Before going into the details of a revolutionary change that happened in 2012, it is good to note that cooperatives have played an important part in the Korean economy for generations.
One industry where the movement has gained a particularly large foothold is agriculture. The dominant player in the industry is The National Agricultural Cooperative Federation. Established in the 1960s to uplift the still largely rural economy, it has grown to include nearly all rural households as its members. Alongside farmer owned producer cooperatives the federation also runs a banking network which is the second-largest financial group in South Korea in terms of total asset value. It is also not the only cooperative in the financial sector - the around 900 credit unions in the country boasted 5.9 million members in 2012, an increase of over one million members, compared to 5 years ago.
Co-operatives have shown promising growth in other sectors as well; one notable example is the consumer cooperative iCoop which was launched in 1997. It had around 11,645 members in 2002 but by 2012 the membership had grown over 13-fold to 156,000. The membership has continued to grow reaching 294,000 in 2019 according to the latest estimate.
Cooperatives were previously limited to only a few industries, each with their own specific legislation but this changed following the passing of the 2012 Cooperative Framework Act. Cooperatives could now be established in almost any sector, and requirements to launch one were drastically reduced.
For example, the previous laws required at least 1000 founder-members to form an agricultural coop, 300 for a consumer coop and 100 for a credit union. The passing of the new law reduced the minimum number of members to establish a cooperative to 5. Other substantial changes included recognising worker cooperatives as a specific legal entity, and making them eligible for conventional bank loans for small and medium-sized businesses they were previously denied access to.
Support for cooperatives among the political leadership has been substantial - every major political party included cooperatives in their party manifestos in the previous two elections and the mayor of Seoul stated that his goal was for every resident in the city to be a member of at least one cooperative.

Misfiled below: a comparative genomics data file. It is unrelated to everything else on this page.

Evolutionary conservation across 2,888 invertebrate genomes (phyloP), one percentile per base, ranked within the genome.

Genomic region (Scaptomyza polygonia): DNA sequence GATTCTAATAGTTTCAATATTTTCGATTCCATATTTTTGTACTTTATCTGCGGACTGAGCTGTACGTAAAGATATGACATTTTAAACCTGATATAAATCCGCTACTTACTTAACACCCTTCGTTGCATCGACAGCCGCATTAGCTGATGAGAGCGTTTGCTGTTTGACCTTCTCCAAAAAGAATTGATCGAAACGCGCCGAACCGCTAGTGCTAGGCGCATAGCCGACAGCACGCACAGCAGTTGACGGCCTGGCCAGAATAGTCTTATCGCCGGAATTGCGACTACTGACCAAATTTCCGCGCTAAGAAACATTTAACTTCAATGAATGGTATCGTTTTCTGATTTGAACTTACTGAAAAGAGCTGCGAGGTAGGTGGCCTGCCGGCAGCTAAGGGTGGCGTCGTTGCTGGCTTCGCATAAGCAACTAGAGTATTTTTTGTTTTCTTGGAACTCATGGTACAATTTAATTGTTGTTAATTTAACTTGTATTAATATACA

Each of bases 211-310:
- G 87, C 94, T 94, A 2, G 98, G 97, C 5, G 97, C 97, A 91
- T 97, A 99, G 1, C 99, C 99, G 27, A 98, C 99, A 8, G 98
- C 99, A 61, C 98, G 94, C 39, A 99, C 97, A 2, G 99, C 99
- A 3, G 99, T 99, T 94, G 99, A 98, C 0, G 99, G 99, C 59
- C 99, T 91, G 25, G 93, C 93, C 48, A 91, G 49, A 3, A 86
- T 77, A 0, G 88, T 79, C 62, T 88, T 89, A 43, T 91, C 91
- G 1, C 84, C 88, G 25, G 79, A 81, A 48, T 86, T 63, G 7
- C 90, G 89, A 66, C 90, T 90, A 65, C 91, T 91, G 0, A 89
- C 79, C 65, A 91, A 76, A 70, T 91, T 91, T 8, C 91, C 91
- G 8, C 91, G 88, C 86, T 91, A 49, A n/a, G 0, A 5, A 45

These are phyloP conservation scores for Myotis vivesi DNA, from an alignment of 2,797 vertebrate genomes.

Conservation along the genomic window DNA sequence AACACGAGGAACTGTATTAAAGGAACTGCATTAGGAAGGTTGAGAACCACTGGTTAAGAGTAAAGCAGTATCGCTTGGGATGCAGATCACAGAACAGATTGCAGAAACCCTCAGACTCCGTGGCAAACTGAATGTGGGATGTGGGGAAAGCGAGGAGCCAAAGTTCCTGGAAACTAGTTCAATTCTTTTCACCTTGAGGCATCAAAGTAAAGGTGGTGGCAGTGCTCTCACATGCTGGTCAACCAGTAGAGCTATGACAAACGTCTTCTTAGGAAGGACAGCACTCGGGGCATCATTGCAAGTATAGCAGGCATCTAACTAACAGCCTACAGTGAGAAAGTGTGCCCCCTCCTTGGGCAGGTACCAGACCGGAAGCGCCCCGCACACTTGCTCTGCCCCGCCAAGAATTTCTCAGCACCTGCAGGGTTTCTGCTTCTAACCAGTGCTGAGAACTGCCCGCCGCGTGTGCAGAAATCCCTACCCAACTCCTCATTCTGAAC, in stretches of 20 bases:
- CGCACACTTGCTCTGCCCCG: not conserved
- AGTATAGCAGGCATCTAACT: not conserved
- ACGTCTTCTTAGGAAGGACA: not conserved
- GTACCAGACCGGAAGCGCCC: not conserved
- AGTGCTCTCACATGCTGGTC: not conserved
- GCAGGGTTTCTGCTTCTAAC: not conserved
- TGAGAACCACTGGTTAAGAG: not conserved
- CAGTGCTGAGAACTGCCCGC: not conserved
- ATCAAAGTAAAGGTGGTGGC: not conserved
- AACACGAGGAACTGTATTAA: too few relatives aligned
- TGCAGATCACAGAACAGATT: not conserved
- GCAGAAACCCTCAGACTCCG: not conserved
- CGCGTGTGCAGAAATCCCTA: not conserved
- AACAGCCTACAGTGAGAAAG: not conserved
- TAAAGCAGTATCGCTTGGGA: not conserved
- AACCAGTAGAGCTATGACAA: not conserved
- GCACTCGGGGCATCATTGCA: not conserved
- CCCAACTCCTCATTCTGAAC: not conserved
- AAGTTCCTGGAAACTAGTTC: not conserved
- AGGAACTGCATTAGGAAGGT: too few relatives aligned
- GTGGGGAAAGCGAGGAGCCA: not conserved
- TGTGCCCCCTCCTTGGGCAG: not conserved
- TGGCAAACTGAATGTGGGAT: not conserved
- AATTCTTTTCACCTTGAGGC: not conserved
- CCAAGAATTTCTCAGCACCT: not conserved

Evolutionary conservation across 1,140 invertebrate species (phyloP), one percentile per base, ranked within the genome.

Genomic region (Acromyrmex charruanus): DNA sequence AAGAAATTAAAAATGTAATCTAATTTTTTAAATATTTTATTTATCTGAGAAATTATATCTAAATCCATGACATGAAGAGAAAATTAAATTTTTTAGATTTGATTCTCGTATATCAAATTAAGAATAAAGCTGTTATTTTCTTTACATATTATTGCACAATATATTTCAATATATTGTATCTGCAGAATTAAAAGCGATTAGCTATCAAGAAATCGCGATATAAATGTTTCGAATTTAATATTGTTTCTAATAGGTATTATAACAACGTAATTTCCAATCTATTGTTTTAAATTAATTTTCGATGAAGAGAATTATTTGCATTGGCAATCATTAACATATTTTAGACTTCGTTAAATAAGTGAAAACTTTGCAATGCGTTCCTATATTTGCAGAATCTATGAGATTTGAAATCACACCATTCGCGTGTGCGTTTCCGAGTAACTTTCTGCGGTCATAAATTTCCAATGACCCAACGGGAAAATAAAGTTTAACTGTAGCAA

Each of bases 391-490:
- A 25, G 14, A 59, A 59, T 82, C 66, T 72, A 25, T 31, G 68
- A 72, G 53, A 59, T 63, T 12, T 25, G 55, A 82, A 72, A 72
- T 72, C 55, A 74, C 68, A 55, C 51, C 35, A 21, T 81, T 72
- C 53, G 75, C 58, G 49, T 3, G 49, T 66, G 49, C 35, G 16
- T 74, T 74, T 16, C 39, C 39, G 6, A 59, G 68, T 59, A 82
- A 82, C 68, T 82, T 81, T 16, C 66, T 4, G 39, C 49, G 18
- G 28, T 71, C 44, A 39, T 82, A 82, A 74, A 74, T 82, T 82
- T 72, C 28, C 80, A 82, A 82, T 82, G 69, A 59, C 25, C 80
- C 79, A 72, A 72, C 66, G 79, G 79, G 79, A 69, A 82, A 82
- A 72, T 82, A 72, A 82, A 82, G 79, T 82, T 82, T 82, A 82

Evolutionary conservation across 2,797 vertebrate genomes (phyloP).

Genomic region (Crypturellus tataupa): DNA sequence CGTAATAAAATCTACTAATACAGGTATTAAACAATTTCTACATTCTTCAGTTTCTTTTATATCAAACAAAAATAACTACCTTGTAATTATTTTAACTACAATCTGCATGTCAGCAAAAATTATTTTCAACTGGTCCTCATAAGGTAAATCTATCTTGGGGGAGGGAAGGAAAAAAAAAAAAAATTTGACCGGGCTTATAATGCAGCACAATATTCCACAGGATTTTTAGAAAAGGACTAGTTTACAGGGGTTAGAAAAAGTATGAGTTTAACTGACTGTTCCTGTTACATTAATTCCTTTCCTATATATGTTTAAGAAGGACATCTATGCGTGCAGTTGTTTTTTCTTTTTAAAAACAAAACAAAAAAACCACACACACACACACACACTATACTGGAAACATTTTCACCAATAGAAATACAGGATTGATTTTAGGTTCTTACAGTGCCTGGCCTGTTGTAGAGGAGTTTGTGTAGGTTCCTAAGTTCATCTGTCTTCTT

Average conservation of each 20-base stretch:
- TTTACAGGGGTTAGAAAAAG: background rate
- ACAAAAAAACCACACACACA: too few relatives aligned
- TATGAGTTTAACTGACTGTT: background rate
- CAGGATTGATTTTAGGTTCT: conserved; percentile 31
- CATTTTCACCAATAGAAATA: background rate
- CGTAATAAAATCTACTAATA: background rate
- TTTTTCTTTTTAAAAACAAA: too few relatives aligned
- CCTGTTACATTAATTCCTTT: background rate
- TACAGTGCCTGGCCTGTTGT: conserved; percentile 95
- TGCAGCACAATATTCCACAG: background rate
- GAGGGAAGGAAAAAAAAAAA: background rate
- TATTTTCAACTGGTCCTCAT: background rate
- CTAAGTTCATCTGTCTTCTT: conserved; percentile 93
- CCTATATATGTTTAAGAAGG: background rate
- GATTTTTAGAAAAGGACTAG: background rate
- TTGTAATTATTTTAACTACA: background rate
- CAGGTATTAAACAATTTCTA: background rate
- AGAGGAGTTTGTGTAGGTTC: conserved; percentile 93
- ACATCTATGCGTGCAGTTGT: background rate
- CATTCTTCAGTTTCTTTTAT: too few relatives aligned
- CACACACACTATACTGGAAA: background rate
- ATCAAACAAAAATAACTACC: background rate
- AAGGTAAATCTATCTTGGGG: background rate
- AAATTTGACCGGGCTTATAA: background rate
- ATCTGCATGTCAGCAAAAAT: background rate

The results of the act have been dramatic with over 15,585 cooperatives being formed between its passing in 2012 and 2019, meaning that on average, over 2000 cooperatives are formed every year. Compare this to Germany and the UK, both with more than twice the population, that saw 187 and 150 cooperatives established in 2019.
One reason for the dramatic growth is a boom in conventional businesses converting into co-ops.
Perhaps the most notable example of this is Happy Bridge, which converted from a conventional company into a worker cooperative almost immediately after the 2012 law was passed. Its 94 worker-owners help aspiring entrepreneurs to set up franchise noodle and steak restaurants by teaching them the skills of the trade, such as recipes. The restaurants, in turn, buy their raw materials from the cooperative. The founders of the business came from labour and student activist backgrounds and were the ones who initiated the conversion; it wasn’t a hostile takeover of a business being sold or facing closure, but rather, the result of a sympathetic management realising the model could enable their already successful business to harness its potential.
It proved to be a smart move - 5 years after the conversion, the sales had doubled to $53 million, making it the largest worker cooperative in the country.
The South Korean economy has distinct features - in proportion to the GDP, it spends more on R&D and has a larger ICT sector than any other country in the world. Our movement is increasingly grasping the exciting opportunities this economic environment offers - numerous cooperatives of scientists and software developers have emerged in recent years, as well digital platforms owned by the drivers, cleaners and other workers whose labour is exchanged in these platforms.
I have written about the huge potential of global digital cooperatives numerous times before on this blog (here, here and here). Only a handful currently exist, with Coop Exchange joining the ranks once we launch. It might be that there only needs to be a single country in the world that makes it easy enough to establish global platform cooperatives for the whole sector to explode. In Estonia, the goal is for everyone in the world to be able to start a conventional business in the country online in a day. What if South Korea made it as easy to establish digital cooperatives with global membership? The country could be in an ideal position to do so. It might very well be that it would allow the Facebooks and Amazons to be replaced with Korean based user-owned platform cooperatives, with masses of members spanning across the globe.